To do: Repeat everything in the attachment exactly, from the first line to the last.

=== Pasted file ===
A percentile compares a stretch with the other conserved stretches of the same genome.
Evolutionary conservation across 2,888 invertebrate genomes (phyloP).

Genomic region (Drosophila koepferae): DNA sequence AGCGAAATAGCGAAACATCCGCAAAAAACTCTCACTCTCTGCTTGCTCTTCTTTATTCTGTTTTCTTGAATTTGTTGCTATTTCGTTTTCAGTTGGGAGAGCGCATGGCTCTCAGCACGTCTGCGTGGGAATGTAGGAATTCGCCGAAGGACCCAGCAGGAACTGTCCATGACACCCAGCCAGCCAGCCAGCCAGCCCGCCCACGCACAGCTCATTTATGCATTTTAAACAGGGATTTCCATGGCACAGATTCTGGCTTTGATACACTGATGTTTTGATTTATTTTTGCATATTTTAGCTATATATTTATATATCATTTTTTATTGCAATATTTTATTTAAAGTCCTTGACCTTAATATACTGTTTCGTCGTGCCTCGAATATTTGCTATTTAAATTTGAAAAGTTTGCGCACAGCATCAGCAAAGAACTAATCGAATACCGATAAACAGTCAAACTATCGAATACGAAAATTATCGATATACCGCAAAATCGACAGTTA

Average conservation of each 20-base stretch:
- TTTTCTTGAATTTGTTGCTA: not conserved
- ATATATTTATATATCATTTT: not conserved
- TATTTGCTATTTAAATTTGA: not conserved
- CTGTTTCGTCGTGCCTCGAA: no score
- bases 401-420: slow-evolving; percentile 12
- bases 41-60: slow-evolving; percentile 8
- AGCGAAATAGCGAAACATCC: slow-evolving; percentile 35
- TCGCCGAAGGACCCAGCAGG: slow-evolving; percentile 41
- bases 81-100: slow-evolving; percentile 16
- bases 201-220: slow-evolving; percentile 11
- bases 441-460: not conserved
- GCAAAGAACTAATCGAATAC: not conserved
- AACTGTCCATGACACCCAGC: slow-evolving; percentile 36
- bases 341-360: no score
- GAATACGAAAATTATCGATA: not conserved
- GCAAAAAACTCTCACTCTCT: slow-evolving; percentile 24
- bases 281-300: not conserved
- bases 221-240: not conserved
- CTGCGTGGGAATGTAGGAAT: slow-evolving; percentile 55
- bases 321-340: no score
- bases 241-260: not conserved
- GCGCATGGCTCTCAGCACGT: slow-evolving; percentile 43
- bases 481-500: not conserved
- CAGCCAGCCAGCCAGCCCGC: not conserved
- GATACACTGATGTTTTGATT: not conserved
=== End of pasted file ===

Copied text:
A percentile compares a stretch with the other conserved stretches of the same genome.
Evolutionary conservation across 2,888 invertebrate genomes (phyloP).

Genomic region (Drosophila koepferae): DNA sequence AGCGAAATAGCGAAACATCCGCAAAAAACTCTCACTCTCTGCTTGCTCTTCTTTATTCTGTTTTCTTGAATTTGTTGCTATTTCGTTTTCAGTTGGGAGAGCGCATGGCTCTCAGCACGTCTGCGTGGGAATGTAGGAATTCGCCGAAGGACCCAGCAGGAACTGTCCATGACACCCAGCCAGCCAGCCAGCCAGCCCGCCCACGCACAGCTCATTTATGCATTTTAAACAGGGATTTCCATGGCACAGATTCTGGCTTTGATACACTGATGTTTTGATTTATTTTTGCATATTTTAGCTATATATTTATATATCATTTTTTATTGCAATATTTTATTTAAAGTCCTTGACCTTAATATACTGTTTCGTCGTGCCTCGAATATTTGCTATTTAAATTTGAAAAGTTTGCGCACAGCATCAGCAAAGAACTAATCGAATACCGATAAACAGTCAAACTATCGAATACGAAAATTATCGATATACCGCAAAATCGACAGTTA

Average conservation of each 20-base stretch:
- TTTTCTTGAATTTGTTGCTA: not conserved
- ATATATTTATATATCATTTT: not conserved
- TATTTGCTATTTAAATTTGA: not conserved
- CTGTTTCGTCGTGCCTCGAA: no score
- bases 401-420: slow-evolving; percentile 12
- bases 41-60: slow-evolving; percentile 8
- AGCGAAATAGCGAAACATCC: slow-evolving; percentile 35
- TCGCCGAAGGACCCAGCAGG: slow-evolving; percentile 41
- bases 81-100: slow-evolving; percentile 16
- bases 201-220: slow-evolving; percentile 11
- bases 441-460: not conserved
- GCAAAGAACTAATCGAATAC: not conserved
- AACTGTCCATGACACCCAGC: slow-evolving; percentile 36
- bases 341-360: no score
- GAATACGAAAATTATCGATA: not conserved
- GCAAAAAACTCTCACTCTCT: slow-evolving; percentile 24
- bases 281-300: not conserved
- bases 221-240: not conserved
- CTGCGTGGGAATGTAGGAAT: slow-evolving; percentile 55
- bases 321-340: no score
- bases 241-260: not conserved
- GCGCATGGCTCTCAGCACGT: slow-evolving; percentile 43
- bases 481-500: not conserved
- CAGCCAGCCAGCCAGCCCGC: not conserved
- GATACACTGATGTTTTGATT: not conserved